Sunday, June 23, 2013

Our Garden

AJ and I have been working a lot in our garden, and it's really starting to produce lots of produce! I finally remembered to get some pictures tonight, so I thought I'd put them up here where I could actually caption them. 
First off, our rainbow... I've never lived anywhere where we get so many! 

A view of the tomatoes, with our cucumber trellis in the background.  
An itty bitty, doll-sized pepper.

 Nascent tomatoes. 

 The very first beans of the season. 
 Our peas, almost done for the season. 
 AJ, looking like a goofball. 


A giant daikon, not even fully grown! 

The cucumber trellis, with lettuce underneath. 

Potatoes and onions, Irish favorites! 


The rotating composters, and a look toward the other part of the garden, where we've got itty bitty corn and watermelon sprouts. Hope they make it before the first frost, we were pretty late getting them in. 
Also planted but not pictured: tomatillos, spinach, arugula (now past), scallions, and assorted herbs. 

Tuesday, August 24, 2010

Like a normal adult... or something

So, I've been doing some thinking. Maybe it's time I tried treating this "grad school" thing like a job. 9-5 style. If I'm efficient I believe it'll give me enough time to get everything done (and if not, of course, adjustments will be made). I think most of my problem is lack of sustained focus, and telling myself I can just do it later. (Who doesn't face these challenges?)

Anyway for this coming semester, I am intending to try something new to me. I know other people have suggested it before (not least of all over at ProfHacker), but this are the guidelines I've drawn up for myself in a very rough draft.

I'm posting them here because some of you might find it interesting, but moreover, I want feedback-- what am I missing? Tips? Tricks? Thoughts?

Graduate School as a 9-5 Job

  • Get to the library no later than 9 or 9:15 every morning, or early morning classes on time.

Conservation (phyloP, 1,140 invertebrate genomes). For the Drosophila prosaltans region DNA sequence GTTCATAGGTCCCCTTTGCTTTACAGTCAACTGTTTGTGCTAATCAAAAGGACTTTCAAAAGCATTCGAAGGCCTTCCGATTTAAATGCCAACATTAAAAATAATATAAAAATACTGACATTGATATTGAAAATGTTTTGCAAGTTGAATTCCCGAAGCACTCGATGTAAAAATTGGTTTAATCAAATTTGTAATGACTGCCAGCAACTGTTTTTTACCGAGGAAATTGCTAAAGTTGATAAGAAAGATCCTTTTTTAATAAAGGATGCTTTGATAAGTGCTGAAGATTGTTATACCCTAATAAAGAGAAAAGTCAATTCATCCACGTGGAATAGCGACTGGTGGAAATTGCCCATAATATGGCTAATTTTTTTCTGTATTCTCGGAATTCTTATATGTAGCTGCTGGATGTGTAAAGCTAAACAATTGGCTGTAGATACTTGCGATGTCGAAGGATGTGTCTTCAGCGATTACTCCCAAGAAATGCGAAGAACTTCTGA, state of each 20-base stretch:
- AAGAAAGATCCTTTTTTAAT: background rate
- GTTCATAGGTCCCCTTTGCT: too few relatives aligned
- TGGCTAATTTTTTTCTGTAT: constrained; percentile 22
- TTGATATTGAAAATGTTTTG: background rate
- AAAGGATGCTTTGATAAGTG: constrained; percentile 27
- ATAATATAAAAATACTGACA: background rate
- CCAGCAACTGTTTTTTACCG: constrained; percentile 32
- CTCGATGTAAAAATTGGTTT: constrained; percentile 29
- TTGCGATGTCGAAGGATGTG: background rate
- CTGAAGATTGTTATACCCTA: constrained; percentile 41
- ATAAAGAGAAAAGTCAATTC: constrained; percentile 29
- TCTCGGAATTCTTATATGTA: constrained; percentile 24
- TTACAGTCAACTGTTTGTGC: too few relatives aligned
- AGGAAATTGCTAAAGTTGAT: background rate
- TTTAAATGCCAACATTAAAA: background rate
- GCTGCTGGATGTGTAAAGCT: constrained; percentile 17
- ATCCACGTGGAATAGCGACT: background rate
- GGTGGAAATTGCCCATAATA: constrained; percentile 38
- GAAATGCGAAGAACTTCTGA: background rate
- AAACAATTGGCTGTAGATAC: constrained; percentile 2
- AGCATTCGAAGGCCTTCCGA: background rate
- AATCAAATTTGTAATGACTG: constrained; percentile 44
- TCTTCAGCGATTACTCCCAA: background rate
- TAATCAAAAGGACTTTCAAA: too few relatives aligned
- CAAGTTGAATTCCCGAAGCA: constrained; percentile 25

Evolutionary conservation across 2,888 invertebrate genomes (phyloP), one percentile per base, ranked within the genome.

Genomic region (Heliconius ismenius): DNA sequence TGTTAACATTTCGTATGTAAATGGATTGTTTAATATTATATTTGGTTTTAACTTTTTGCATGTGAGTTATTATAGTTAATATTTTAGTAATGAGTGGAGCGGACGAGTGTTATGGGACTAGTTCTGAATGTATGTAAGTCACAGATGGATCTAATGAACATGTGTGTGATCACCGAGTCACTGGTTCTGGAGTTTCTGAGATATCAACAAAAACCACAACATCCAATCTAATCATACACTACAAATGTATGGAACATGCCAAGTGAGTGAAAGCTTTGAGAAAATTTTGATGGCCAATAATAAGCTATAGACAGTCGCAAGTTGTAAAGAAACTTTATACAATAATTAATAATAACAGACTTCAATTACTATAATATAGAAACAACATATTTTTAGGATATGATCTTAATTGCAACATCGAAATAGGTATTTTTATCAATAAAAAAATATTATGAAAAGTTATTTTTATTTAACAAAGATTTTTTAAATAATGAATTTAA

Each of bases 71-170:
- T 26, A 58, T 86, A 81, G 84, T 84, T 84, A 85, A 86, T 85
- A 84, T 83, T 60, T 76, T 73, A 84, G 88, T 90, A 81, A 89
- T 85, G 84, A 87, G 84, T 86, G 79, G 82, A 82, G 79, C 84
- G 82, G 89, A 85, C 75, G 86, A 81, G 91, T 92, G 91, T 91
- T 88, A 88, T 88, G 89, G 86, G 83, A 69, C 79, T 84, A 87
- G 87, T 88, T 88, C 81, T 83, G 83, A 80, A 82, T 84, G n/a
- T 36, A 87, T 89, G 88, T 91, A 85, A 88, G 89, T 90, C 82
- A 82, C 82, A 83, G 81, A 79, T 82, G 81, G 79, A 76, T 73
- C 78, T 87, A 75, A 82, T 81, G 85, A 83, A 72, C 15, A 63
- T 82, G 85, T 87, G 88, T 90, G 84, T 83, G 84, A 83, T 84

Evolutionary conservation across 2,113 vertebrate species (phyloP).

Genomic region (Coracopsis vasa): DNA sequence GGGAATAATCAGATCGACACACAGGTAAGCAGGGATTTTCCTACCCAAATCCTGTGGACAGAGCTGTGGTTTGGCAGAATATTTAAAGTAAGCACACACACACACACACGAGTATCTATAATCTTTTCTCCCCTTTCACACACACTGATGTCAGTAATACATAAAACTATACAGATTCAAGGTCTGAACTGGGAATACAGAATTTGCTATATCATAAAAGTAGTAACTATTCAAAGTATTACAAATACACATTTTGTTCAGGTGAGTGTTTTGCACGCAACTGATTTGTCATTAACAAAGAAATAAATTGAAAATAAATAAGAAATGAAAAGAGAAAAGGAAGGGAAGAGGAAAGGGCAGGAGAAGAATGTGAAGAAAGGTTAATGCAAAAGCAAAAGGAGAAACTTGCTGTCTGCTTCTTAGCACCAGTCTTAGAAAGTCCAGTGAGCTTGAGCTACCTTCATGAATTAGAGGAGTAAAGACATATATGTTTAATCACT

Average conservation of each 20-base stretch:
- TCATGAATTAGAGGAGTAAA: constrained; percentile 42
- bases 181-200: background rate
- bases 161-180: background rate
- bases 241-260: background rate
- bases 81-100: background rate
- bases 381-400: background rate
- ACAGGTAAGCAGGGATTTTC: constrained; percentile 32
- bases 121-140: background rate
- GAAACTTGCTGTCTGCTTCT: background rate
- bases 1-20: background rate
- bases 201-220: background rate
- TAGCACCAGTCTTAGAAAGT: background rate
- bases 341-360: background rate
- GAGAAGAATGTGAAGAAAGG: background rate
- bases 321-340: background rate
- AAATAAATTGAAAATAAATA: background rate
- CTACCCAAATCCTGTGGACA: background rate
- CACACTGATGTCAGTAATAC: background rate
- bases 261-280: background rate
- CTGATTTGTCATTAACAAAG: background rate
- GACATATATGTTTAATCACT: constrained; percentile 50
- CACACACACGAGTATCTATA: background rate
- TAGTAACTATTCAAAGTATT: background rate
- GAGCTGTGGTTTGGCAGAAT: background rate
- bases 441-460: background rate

• Bring lunch almost every day. Now we have a fridge in Gilman. Bring water bottle/coffee mug. Good for the budget too. (I just bought the cutest bento box...)
  • Leave the library no later than 5 or 5:15.
  • Develop a system and stick to it to manage procrastination and off-task noodling.
  • Keep a comprehensive to-do list. Use springpad, add deadlines.
  • Keep a calendar.
  • Schedule in some break times.
  • Keep a timesheet? (Spreadsheet?)
  • Find a good place to work.
  • Keep tabs on work efficiently, Take notes.
  • Add readings and research materials to Zotero ASAP.
  • Find out which classes have papers and try to get them in/started before leaving at the end of the term.
  • Make sure notes will be helpful when you review them two years later (ahem).
  • turn off distractions while working. limit them to break time or evenings/weekends.

  • Keep netflix subscription. Actually watch things.
  • eat and cook real food
  • sleep on schedule and enough
  • have real weekends
  • go to New Haven, enjoy when AJ visits
  • watch football
  • papers done on time!?!
  • form good habits for comps/abd
  • drink with dinner!
Now your turn please. 

Wednesday, August 04, 2010


So, since the project 365 ended, I've been relishing the freedom to not have to photograph and blog about every single day, especially with days as boring as I've been having recently. But at least for the moment, I'd like to blog about a few changes I made in my every day routine recently.

After reading this article by a friend from school, I decided to check out my household products here: I did not like what I found. The lack of regulations or labeling requirements on these products is perplexing. If I get to know what I eat, why can't I know what I put on my underarms every day? Or what I clean my kitchen counter with? Want to know more? Look here.

So, I decided it was time to experiment a little bit.